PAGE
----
Release 1.3
  Written by Jeremy@jhouseconsulting.com 8th December 2014
  Modified by Jeremy@jhouseconsulting.com 14th May 2016

#>
#-------------------------------------------------------------
param([string]$LastDriveLetter,[switch]$Remove)

# Set Powershell Compatibility Mode
Set-StrictMode -Version 2.0

# Enable verbose output
$VerbosePreference = 'Continue' 

If ([String]::IsNullOrEmpty($LastDriveLetter)) {
  $LastDriveLetter = "z"
}

#-------------------------------------------------------------

Get-WmiObject win32_logicaldisk -filter 'DriveType=5' | Sort-Object -property DeviceID -Descending | ForEach-Object { 
    Write-Verbose "Found CDROM drive on $($_.DeviceID)"
    $a = mountvol $_.DeviceID /l
    # Get first free drive letter starting from Z: and working backwards.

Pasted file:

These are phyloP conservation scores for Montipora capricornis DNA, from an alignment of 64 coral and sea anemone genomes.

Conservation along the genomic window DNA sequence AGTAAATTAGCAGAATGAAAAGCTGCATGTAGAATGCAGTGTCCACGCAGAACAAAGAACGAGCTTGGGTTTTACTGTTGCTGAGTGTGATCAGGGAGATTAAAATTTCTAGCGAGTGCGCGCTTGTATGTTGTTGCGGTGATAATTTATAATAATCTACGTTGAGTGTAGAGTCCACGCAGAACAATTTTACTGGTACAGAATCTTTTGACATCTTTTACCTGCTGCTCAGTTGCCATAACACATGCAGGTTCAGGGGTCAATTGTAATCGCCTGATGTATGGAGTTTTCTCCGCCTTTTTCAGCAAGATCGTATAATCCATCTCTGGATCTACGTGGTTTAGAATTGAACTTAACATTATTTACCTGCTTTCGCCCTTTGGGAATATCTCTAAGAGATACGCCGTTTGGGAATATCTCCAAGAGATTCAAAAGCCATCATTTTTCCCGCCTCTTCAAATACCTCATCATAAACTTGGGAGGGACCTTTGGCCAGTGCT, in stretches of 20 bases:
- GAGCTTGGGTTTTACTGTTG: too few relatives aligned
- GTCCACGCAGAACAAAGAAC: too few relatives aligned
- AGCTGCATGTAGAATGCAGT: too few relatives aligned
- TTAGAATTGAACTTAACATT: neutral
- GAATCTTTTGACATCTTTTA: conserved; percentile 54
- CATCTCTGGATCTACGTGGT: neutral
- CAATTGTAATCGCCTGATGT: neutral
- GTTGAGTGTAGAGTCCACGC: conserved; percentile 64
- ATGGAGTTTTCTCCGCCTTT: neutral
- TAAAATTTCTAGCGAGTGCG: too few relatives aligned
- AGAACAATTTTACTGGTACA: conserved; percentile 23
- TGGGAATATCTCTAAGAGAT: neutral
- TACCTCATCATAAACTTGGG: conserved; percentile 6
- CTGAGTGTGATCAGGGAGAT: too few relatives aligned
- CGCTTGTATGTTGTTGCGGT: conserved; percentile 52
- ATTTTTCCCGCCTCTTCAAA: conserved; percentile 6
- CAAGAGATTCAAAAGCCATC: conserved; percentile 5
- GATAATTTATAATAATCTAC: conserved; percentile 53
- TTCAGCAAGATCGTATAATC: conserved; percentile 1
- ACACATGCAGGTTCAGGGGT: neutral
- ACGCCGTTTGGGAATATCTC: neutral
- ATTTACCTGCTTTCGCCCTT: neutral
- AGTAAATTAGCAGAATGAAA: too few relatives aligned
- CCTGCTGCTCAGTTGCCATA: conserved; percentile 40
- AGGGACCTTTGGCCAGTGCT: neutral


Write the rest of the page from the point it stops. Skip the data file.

# Many scripts on the Internet recommend using the following line:
    # $UseDriveLetter = Get-ChildItem function:[d-$LastDriveLetter]: -Name | Where-Object {-not (Test-Path -Path $_)} | Sort-Object -Descending | Select-Object -First 1
    # However, if you run Test-Path on a CD-ROM or other drive letter
    # without any media, it will return False even though the drive letter
    # itself is in use. So to ensure accuracy we use the following line:
    $UseDriveLetter = Get-ChildItem function:[d-$LastDriveLetter]: -Name | Where-Object { (New-Object System.IO.DriveInfo($_)).DriveType -eq 'NoRootDirectory' } | Sort-Object -Descending | Select-Object -First 1
    If ($UseDriveLetter -ne $null -AND $UseDriveLetter -ne "") {
      If ($Remove -eq $False) {